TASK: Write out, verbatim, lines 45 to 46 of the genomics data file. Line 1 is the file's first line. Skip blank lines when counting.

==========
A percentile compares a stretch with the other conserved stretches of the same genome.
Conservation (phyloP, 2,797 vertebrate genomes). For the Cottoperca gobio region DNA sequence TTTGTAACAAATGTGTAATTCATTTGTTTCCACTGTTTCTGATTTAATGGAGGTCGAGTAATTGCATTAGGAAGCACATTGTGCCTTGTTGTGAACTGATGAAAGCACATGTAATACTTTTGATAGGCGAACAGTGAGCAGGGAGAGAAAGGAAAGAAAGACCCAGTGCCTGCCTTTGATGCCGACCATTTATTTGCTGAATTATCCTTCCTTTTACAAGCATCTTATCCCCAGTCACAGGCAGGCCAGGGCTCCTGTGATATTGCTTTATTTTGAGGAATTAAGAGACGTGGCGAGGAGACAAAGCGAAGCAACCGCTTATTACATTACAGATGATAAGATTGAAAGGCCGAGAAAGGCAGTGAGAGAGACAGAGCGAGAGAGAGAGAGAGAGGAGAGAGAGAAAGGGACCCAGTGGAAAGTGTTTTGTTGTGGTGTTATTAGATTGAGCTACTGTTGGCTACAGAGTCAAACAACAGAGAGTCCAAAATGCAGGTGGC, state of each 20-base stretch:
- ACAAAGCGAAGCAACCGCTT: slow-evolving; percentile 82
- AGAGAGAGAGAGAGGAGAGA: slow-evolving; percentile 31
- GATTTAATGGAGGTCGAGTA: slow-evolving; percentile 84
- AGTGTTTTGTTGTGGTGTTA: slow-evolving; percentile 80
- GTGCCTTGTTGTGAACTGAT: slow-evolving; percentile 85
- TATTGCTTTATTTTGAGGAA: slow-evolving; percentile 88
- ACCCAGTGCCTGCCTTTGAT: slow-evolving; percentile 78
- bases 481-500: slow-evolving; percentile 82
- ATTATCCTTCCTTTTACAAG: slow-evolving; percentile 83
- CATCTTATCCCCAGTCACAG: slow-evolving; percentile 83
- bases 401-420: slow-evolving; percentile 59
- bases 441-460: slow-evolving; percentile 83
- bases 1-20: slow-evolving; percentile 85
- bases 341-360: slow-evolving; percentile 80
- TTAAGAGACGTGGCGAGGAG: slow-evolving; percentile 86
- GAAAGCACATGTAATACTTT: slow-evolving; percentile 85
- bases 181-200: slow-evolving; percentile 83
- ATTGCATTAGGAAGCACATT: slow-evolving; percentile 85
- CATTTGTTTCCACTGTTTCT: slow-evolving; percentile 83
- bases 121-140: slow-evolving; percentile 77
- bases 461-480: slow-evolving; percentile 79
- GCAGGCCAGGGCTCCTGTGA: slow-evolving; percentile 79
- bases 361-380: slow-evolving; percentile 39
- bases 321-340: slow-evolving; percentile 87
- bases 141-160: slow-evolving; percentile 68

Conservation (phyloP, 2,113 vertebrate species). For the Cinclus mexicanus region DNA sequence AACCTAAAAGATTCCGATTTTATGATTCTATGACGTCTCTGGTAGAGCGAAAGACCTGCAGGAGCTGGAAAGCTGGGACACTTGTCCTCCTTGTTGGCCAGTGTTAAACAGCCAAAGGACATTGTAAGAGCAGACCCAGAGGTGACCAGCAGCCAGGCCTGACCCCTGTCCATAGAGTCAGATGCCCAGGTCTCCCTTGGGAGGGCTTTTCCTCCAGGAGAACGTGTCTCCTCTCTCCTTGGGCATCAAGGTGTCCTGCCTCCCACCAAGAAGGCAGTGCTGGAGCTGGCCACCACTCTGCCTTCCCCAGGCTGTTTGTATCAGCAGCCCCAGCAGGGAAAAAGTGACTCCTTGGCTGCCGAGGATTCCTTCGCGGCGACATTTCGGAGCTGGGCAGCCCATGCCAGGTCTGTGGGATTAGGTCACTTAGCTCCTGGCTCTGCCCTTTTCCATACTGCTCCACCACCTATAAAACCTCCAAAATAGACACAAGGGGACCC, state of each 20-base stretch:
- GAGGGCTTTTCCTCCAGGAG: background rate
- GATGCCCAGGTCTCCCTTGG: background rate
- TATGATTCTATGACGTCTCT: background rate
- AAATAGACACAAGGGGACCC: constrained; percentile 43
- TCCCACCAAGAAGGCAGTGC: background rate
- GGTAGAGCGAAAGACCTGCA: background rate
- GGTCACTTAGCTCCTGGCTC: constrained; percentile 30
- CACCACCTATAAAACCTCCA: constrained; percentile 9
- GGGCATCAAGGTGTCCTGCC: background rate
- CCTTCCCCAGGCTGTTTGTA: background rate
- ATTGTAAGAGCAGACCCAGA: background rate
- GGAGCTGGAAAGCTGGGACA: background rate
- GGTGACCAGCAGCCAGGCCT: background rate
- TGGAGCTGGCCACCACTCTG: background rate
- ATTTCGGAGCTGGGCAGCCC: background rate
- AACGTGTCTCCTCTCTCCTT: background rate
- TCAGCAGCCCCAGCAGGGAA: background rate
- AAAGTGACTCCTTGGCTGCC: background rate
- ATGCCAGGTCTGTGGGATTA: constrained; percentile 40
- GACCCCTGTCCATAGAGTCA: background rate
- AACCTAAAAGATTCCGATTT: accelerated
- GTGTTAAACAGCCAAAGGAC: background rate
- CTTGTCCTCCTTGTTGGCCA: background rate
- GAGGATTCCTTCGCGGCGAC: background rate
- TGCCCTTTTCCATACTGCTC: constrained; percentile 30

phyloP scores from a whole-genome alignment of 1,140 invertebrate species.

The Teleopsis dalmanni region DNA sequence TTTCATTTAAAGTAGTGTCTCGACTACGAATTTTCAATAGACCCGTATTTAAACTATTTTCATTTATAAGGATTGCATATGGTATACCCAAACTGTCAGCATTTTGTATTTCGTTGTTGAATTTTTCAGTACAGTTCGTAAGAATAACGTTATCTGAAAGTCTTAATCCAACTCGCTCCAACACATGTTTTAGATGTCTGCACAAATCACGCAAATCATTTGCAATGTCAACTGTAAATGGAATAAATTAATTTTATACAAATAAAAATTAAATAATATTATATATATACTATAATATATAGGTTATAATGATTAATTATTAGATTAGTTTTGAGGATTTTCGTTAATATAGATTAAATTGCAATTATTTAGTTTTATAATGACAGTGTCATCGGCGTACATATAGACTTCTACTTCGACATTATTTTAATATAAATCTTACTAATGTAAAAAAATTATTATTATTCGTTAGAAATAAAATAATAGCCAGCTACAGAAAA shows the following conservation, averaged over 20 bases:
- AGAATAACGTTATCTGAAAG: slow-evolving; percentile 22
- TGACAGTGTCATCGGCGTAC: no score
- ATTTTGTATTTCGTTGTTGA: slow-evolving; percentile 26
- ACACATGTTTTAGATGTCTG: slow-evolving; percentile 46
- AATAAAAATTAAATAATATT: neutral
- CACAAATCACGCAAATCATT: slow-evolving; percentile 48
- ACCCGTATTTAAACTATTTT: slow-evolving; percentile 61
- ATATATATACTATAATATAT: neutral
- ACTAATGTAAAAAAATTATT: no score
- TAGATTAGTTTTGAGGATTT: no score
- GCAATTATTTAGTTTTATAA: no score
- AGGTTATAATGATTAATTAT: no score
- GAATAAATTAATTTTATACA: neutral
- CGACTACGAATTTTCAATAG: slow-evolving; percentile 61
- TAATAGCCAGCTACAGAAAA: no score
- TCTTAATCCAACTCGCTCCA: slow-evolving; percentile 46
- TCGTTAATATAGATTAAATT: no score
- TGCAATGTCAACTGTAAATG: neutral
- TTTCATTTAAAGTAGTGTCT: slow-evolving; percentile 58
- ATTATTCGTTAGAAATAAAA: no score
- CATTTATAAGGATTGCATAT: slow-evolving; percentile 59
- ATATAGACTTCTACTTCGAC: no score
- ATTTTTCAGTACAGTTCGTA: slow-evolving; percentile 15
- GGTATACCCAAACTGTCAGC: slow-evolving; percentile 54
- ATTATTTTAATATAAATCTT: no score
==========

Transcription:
- TCAGCAGCCCCAGCAGGGAA: background rate
- AAAGTGACTCCTTGGCTGCC: background rate